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I am going to be adding some to my reloading stuff shortly.

Case Gauges (Many people claim it is a necessity, I havent used one but can see the benefit.) Hornady Lock and Loads are relatively inexpensive. Just because I dont currently use one take that with a grain of salt make your own decision.

Head Space Gauges

Media Seperator

Chronograph

Lee Factory Crimp Dies

Bullet Puller

Primer Pocket Swager (for military brass with crimped primer pockets)

More Walnut Media

Plus if you have already have nickle plated brass you can reload it. Dont toss it if you want to make some plinking ammo.

I highly recommend buying the single stage press. If you do buy a progressive someday you'll still want the single.

There is alot to learn about reloading i've spent hours in the last two years reading and reloading and I am no where near an expert.

Buying in bulk will save you money and help with consistency between lot variations but when you first are working up a load it makes sense to buy in low volumes cause you may find some stuff just doesnt work and may end up not getting used.

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Some gun clubs collect and then sell the brass. If you belong to one check with some of the officers and see if they do this. If you don't belong you may still be able to get some. If you do this you have to check each case carefully and get rid of any that look like there is a problem with them. I did this for my 7mm Rem Mag and ended up with way more brass than I'll ever need.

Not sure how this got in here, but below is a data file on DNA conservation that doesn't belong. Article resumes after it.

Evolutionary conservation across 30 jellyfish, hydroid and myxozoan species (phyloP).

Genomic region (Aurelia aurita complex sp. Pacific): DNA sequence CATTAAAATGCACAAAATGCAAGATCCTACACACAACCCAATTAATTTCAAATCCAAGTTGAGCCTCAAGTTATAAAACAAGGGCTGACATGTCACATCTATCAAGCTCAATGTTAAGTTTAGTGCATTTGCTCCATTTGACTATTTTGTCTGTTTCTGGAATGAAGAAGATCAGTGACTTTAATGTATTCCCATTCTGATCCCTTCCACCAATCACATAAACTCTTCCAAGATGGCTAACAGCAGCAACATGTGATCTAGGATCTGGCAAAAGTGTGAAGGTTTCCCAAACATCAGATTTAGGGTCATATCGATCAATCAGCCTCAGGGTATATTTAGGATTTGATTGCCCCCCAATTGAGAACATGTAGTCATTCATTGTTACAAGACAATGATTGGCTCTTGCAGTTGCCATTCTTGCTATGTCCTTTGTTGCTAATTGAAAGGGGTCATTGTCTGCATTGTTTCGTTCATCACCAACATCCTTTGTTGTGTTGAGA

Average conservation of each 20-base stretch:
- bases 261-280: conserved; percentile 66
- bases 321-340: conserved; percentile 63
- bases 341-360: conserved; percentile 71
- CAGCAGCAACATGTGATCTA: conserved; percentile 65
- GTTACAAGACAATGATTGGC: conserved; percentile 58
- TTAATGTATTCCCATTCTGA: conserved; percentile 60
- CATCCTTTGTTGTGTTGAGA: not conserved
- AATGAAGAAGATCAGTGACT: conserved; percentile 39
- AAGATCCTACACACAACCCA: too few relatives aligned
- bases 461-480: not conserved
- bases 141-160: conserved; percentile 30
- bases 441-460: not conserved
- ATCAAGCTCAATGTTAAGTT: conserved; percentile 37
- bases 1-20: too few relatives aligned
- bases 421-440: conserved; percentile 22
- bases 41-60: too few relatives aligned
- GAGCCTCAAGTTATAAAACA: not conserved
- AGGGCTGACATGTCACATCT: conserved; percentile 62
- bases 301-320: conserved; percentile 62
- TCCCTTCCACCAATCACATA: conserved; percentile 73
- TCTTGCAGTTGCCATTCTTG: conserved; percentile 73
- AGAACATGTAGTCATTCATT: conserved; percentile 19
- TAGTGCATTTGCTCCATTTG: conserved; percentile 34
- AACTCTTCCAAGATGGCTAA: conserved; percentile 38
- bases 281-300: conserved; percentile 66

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one thing to remember about reloading that all of these guys will probably agree on. you DONT save money reloading, i haven't seen anyone who does. you're just going to shoot alot more for the same money because you walk past the bullets and see their price.... say 20$ a box of 20 rounds... that means i can reload 40 rounds for $20, you spend just as much but spend more time at the range and get more bangs for the buck. its expensive to get set up, but its also a very rewarding hobby and can also make you a better shot, because you gain a better understanding of ballistics, and you can tune your ammo to your rifle. there is also a much greater variety of bullet options so you can form your ammo more to your needs.

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+1 on that. Reloading also makes you more effective behind the trigger. I used to shoot 2 boxes of shells before & during hunting season. Now I shoot 10 or more. This has greatly increased my confidence with my abilities/understanding of my limitations. Also when I buy something in bulk once I can pretend that it didnt cost me anything. wink

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Is the 175 Grain bullet the Heaviest Bullet for the

7MM REM MAG?

Thanks in adavance

Brian